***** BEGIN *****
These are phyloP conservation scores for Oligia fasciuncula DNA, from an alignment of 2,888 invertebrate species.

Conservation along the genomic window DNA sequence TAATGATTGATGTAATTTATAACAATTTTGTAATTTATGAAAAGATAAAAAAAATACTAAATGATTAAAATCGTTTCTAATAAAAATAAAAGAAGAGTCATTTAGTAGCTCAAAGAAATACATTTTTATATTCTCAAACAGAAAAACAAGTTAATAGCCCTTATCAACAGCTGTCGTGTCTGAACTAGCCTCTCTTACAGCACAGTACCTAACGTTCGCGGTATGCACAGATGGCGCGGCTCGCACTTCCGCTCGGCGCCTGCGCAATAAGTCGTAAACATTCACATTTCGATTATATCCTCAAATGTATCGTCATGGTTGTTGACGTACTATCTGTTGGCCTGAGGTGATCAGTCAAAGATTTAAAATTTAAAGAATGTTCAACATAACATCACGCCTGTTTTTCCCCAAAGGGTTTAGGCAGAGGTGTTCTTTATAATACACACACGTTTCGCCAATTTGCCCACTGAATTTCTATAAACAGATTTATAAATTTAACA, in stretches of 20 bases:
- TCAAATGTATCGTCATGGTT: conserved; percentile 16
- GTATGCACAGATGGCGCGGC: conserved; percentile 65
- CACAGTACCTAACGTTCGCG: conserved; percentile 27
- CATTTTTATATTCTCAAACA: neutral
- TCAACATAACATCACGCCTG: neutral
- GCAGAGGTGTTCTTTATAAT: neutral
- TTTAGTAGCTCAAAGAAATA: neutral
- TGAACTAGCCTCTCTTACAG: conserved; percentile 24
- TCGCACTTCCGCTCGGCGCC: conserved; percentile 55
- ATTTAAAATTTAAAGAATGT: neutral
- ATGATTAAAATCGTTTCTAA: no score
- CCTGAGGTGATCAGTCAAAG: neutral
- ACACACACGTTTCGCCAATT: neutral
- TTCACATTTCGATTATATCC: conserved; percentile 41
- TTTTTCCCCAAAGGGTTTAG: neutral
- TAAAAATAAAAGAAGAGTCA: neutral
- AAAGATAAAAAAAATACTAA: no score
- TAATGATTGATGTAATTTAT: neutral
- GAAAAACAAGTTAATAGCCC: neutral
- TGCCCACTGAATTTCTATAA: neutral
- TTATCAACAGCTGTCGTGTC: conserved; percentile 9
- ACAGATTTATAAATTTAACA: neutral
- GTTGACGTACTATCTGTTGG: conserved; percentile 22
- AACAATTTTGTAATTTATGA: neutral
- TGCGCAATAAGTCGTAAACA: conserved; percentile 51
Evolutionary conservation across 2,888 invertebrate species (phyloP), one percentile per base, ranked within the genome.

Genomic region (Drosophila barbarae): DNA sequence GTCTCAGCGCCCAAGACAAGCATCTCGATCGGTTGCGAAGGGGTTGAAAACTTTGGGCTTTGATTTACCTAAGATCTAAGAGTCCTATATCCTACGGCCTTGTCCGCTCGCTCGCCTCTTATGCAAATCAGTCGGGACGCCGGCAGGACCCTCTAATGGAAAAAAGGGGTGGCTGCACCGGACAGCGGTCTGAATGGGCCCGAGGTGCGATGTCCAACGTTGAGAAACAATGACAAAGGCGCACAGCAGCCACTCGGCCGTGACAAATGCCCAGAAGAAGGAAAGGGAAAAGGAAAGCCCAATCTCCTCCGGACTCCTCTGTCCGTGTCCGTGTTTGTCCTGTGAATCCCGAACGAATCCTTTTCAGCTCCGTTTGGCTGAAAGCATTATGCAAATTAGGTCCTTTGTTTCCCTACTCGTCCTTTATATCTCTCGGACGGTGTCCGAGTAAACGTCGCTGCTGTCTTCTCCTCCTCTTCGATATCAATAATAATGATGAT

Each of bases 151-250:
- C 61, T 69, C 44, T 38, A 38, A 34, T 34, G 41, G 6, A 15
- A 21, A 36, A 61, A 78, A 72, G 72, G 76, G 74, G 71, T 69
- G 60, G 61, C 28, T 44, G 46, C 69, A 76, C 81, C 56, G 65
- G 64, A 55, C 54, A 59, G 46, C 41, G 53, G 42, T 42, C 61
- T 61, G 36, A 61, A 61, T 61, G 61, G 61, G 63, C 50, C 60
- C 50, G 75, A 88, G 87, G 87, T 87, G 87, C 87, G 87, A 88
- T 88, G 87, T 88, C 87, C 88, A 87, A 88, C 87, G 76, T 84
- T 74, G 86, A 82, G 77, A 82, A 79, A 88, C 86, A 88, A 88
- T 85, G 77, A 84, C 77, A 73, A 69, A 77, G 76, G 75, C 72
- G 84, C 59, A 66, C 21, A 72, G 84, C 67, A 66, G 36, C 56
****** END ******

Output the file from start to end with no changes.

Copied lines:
These are phyloP conservation scores for Oligia fasciuncula DNA, from an alignment of 2,888 invertebrate species.

Conservation along the genomic window DNA sequence TAATGATTGATGTAATTTATAACAATTTTGTAATTTATGAAAAGATAAAAAAAATACTAAATGATTAAAATCGTTTCTAATAAAAATAAAAGAAGAGTCATTTAGTAGCTCAAAGAAATACATTTTTATATTCTCAAACAGAAAAACAAGTTAATAGCCCTTATCAACAGCTGTCGTGTCTGAACTAGCCTCTCTTACAGCACAGTACCTAACGTTCGCGGTATGCACAGATGGCGCGGCTCGCACTTCCGCTCGGCGCCTGCGCAATAAGTCGTAAACATTCACATTTCGATTATATCCTCAAATGTATCGTCATGGTTGTTGACGTACTATCTGTTGGCCTGAGGTGATCAGTCAAAGATTTAAAATTTAAAGAATGTTCAACATAACATCACGCCTGTTTTTCCCCAAAGGGTTTAGGCAGAGGTGTTCTTTATAATACACACACGTTTCGCCAATTTGCCCACTGAATTTCTATAAACAGATTTATAAATTTAACA, in stretches of 20 bases:
- TCAAATGTATCGTCATGGTT: conserved; percentile 16
- GTATGCACAGATGGCGCGGC: conserved; percentile 65
- CACAGTACCTAACGTTCGCG: conserved; percentile 27
- CATTTTTATATTCTCAAACA: neutral
- TCAACATAACATCACGCCTG: neutral
- GCAGAGGTGTTCTTTATAAT: neutral
- TTTAGTAGCTCAAAGAAATA: neutral
- TGAACTAGCCTCTCTTACAG: conserved; percentile 24
- TCGCACTTCCGCTCGGCGCC: conserved; percentile 55
- ATTTAAAATTTAAAGAATGT: neutral
- ATGATTAAAATCGTTTCTAA: no score
- CCTGAGGTGATCAGTCAAAG: neutral
- ACACACACGTTTCGCCAATT: neutral
- TTCACATTTCGATTATATCC: conserved; percentile 41
- TTTTTCCCCAAAGGGTTTAG: neutral
- TAAAAATAAAAGAAGAGTCA: neutral
- AAAGATAAAAAAAATACTAA: no score
- TAATGATTGATGTAATTTAT: neutral
- GAAAAACAAGTTAATAGCCC: neutral
- TGCCCACTGAATTTCTATAA: neutral
- TTATCAACAGCTGTCGTGTC: conserved; percentile 9
- ACAGATTTATAAATTTAACA: neutral
- GTTGACGTACTATCTGTTGG: conserved; percentile 22
- AACAATTTTGTAATTTATGA: neutral
- TGCGCAATAAGTCGTAAACA: conserved; percentile 51
Evolutionary conservation across 2,888 invertebrate species (phyloP), one percentile per base, ranked within the genome.

Genomic region (Drosophila barbarae): DNA sequence GTCTCAGCGCCCAAGACAAGCATCTCGATCGGTTGCGAAGGGGTTGAAAACTTTGGGCTTTGATTTACCTAAGATCTAAGAGTCCTATATCCTACGGCCTTGTCCGCTCGCTCGCCTCTTATGCAAATCAGTCGGGACGCCGGCAGGACCCTCTAATGGAAAAAAGGGGTGGCTGCACCGGACAGCGGTCTGAATGGGCCCGAGGTGCGATGTCCAACGTTGAGAAACAATGACAAAGGCGCACAGCAGCCACTCGGCCGTGACAAATGCCCAGAAGAAGGAAAGGGAAAAGGAAAGCCCAATCTCCTCCGGACTCCTCTGTCCGTGTCCGTGTTTGTCCTGTGAATCCCGAACGAATCCTTTTCAGCTCCGTTTGGCTGAAAGCATTATGCAAATTAGGTCCTTTGTTTCCCTACTCGTCCTTTATATCTCTCGGACGGTGTCCGAGTAAACGTCGCTGCTGTCTTCTCCTCCTCTTCGATATCAATAATAATGATGAT

Each of bases 151-250:
- C 61, T 69, C 44, T 38, A 38, A 34, T 34, G 41, G 6, A 15
- A 21, A 36, A 61, A 78, A 72, G 72, G 76, G 74, G 71, T 69
- G 60, G 61, C 28, T 44, G 46, C 69, A 76, C 81, C 56, G 65
- G 64, A 55, C 54, A 59, G 46, C 41, G 53, G 42, T 42, C 61
- T 61, G 36, A 61, A 61, T 61, G 61, G 61, G 63, C 50, C 60
- C 50, G 75, A 88, G 87, G 87, T 87, G 87, C 87, G 87, A 88
- T 88, G 87, T 88, C 87, C 88, A 87, A 88, C 87, G 76, T 84
- T 74, G 86, A 82, G 77, A 82, A 79, A 88, C 86, A 88, A 88
- T 85, G 77, A 84, C 77, A 73, A 69, A 77, G 76, G 75, C 72
- G 84, C 59, A 66, C 21, A 72, G 84, C 67, A 66, G 36, C 56